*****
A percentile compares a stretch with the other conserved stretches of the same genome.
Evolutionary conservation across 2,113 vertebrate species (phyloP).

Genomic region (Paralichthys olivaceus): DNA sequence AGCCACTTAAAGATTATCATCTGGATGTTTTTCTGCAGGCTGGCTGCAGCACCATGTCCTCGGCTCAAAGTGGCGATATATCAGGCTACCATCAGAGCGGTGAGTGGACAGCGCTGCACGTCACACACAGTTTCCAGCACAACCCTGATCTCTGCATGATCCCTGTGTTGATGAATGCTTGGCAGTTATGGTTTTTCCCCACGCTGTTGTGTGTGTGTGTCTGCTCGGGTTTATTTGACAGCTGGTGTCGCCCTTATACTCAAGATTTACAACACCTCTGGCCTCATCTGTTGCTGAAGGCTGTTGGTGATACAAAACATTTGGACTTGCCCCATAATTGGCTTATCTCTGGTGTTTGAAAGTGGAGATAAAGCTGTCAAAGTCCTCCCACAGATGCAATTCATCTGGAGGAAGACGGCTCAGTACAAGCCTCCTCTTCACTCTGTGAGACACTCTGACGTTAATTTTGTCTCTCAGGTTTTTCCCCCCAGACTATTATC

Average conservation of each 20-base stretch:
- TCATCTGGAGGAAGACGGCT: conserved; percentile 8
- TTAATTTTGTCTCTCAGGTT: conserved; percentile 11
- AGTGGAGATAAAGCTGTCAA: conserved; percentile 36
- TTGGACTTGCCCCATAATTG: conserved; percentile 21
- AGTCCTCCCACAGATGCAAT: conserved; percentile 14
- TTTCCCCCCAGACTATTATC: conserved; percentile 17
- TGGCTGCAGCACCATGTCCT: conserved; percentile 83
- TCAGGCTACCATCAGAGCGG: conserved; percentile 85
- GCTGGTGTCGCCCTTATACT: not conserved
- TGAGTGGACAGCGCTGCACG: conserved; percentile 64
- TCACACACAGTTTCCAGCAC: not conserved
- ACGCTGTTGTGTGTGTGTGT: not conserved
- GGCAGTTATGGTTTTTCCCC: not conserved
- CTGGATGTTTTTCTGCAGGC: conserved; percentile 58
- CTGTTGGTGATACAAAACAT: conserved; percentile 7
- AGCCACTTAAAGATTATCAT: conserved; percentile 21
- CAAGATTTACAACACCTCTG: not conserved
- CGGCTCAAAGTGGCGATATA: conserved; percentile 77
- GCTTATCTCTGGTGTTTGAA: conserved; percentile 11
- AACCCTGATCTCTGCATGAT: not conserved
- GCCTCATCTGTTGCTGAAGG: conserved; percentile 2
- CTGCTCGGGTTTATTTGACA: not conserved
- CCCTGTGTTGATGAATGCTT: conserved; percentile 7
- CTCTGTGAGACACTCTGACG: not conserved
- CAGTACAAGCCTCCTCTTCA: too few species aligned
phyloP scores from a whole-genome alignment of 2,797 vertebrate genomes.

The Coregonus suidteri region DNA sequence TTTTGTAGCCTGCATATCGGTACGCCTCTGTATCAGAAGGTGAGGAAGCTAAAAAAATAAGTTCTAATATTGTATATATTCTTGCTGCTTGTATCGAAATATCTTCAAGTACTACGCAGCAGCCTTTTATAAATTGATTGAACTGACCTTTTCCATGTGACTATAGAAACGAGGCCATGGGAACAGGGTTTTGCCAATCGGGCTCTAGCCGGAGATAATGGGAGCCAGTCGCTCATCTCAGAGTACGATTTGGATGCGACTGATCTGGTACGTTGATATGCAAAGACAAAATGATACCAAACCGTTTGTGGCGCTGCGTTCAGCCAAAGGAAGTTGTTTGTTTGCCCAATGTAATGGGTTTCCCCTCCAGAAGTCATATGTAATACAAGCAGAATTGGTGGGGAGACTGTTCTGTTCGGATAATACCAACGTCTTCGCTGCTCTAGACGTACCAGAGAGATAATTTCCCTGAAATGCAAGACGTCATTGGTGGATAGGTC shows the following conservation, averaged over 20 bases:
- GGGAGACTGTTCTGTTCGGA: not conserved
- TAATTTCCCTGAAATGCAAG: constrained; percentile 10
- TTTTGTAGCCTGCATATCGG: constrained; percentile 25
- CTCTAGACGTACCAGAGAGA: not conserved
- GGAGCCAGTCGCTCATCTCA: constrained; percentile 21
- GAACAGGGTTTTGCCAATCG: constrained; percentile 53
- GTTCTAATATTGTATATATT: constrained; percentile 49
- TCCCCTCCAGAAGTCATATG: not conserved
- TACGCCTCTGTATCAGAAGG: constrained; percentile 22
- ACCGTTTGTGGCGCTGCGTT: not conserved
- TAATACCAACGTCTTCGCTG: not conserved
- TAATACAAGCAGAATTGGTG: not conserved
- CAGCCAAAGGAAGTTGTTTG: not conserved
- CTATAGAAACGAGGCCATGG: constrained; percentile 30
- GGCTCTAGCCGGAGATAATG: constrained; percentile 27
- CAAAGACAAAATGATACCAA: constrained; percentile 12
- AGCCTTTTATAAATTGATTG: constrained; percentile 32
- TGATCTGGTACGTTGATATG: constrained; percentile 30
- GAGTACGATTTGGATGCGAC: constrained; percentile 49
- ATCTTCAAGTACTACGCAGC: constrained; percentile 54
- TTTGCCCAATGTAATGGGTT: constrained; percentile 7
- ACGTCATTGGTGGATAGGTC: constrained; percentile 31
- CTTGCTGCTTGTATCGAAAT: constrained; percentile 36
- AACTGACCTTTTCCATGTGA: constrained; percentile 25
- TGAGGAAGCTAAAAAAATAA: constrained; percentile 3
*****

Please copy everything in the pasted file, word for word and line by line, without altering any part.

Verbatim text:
A percentile compares a stretch with the other conserved stretches of the same genome.
Evolutionary conservation across 2,113 vertebrate species (phyloP).

Genomic region (Paralichthys olivaceus): DNA sequence AGCCACTTAAAGATTATCATCTGGATGTTTTTCTGCAGGCTGGCTGCAGCACCATGTCCTCGGCTCAAAGTGGCGATATATCAGGCTACCATCAGAGCGGTGAGTGGACAGCGCTGCACGTCACACACAGTTTCCAGCACAACCCTGATCTCTGCATGATCCCTGTGTTGATGAATGCTTGGCAGTTATGGTTTTTCCCCACGCTGTTGTGTGTGTGTGTCTGCTCGGGTTTATTTGACAGCTGGTGTCGCCCTTATACTCAAGATTTACAACACCTCTGGCCTCATCTGTTGCTGAAGGCTGTTGGTGATACAAAACATTTGGACTTGCCCCATAATTGGCTTATCTCTGGTGTTTGAAAGTGGAGATAAAGCTGTCAAAGTCCTCCCACAGATGCAATTCATCTGGAGGAAGACGGCTCAGTACAAGCCTCCTCTTCACTCTGTGAGACACTCTGACGTTAATTTTGTCTCTCAGGTTTTTCCCCCCAGACTATTATC

Average conservation of each 20-base stretch:
- TCATCTGGAGGAAGACGGCT: conserved; percentile 8
- TTAATTTTGTCTCTCAGGTT: conserved; percentile 11
- AGTGGAGATAAAGCTGTCAA: conserved; percentile 36
- TTGGACTTGCCCCATAATTG: conserved; percentile 21
- AGTCCTCCCACAGATGCAAT: conserved; percentile 14
- TTTCCCCCCAGACTATTATC: conserved; percentile 17
- TGGCTGCAGCACCATGTCCT: conserved; percentile 83
- TCAGGCTACCATCAGAGCGG: conserved; percentile 85
- GCTGGTGTCGCCCTTATACT: not conserved
- TGAGTGGACAGCGCTGCACG: conserved; percentile 64
- TCACACACAGTTTCCAGCAC: not conserved
- ACGCTGTTGTGTGTGTGTGT: not conserved
- GGCAGTTATGGTTTTTCCCC: not conserved
- CTGGATGTTTTTCTGCAGGC: conserved; percentile 58
- CTGTTGGTGATACAAAACAT: conserved; percentile 7
- AGCCACTTAAAGATTATCAT: conserved; percentile 21
- CAAGATTTACAACACCTCTG: not conserved
- CGGCTCAAAGTGGCGATATA: conserved; percentile 77
- GCTTATCTCTGGTGTTTGAA: conserved; percentile 11
- AACCCTGATCTCTGCATGAT: not conserved
- GCCTCATCTGTTGCTGAAGG: conserved; percentile 2
- CTGCTCGGGTTTATTTGACA: not conserved
- CCCTGTGTTGATGAATGCTT: conserved; percentile 7
- CTCTGTGAGACACTCTGACG: not conserved
- CAGTACAAGCCTCCTCTTCA: too few species aligned
phyloP scores from a whole-genome alignment of 2,797 vertebrate genomes.

The Coregonus suidteri region DNA sequence TTTTGTAGCCTGCATATCGGTACGCCTCTGTATCAGAAGGTGAGGAAGCTAAAAAAATAAGTTCTAATATTGTATATATTCTTGCTGCTTGTATCGAAATATCTTCAAGTACTACGCAGCAGCCTTTTATAAATTGATTGAACTGACCTTTTCCATGTGACTATAGAAACGAGGCCATGGGAACAGGGTTTTGCCAATCGGGCTCTAGCCGGAGATAATGGGAGCCAGTCGCTCATCTCAGAGTACGATTTGGATGCGACTGATCTGGTACGTTGATATGCAAAGACAAAATGATACCAAACCGTTTGTGGCGCTGCGTTCAGCCAAAGGAAGTTGTTTGTTTGCCCAATGTAATGGGTTTCCCCTCCAGAAGTCATATGTAATACAAGCAGAATTGGTGGGGAGACTGTTCTGTTCGGATAATACCAACGTCTTCGCTGCTCTAGACGTACCAGAGAGATAATTTCCCTGAAATGCAAGACGTCATTGGTGGATAGGTC shows the following conservation, averaged over 20 bases:
- GGGAGACTGTTCTGTTCGGA: not conserved
- TAATTTCCCTGAAATGCAAG: constrained; percentile 10
- TTTTGTAGCCTGCATATCGG: constrained; percentile 25
- CTCTAGACGTACCAGAGAGA: not conserved
- GGAGCCAGTCGCTCATCTCA: constrained; percentile 21
- GAACAGGGTTTTGCCAATCG: constrained; percentile 53
- GTTCTAATATTGTATATATT: constrained; percentile 49
- TCCCCTCCAGAAGTCATATG: not conserved
- TACGCCTCTGTATCAGAAGG: constrained; percentile 22
- ACCGTTTGTGGCGCTGCGTT: not conserved
- TAATACCAACGTCTTCGCTG: not conserved
- TAATACAAGCAGAATTGGTG: not conserved
- CAGCCAAAGGAAGTTGTTTG: not conserved
- CTATAGAAACGAGGCCATGG: constrained; percentile 30
- GGCTCTAGCCGGAGATAATG: constrained; percentile 27
- CAAAGACAAAATGATACCAA: constrained; percentile 12
- AGCCTTTTATAAATTGATTG: constrained; percentile 32
- TGATCTGGTACGTTGATATG: constrained; percentile 30
- GAGTACGATTTGGATGCGAC: constrained; percentile 49
- ATCTTCAAGTACTACGCAGC: constrained; percentile 54
- TTTGCCCAATGTAATGGGTT: constrained; percentile 7
- ACGTCATTGGTGGATAGGTC: constrained; percentile 31
- CTTGCTGCTTGTATCGAAAT: constrained; percentile 36
- AACTGACCTTTTCCATGTGA: constrained; percentile 25
- TGAGGAAGCTAAAAAAATAA: constrained; percentile 3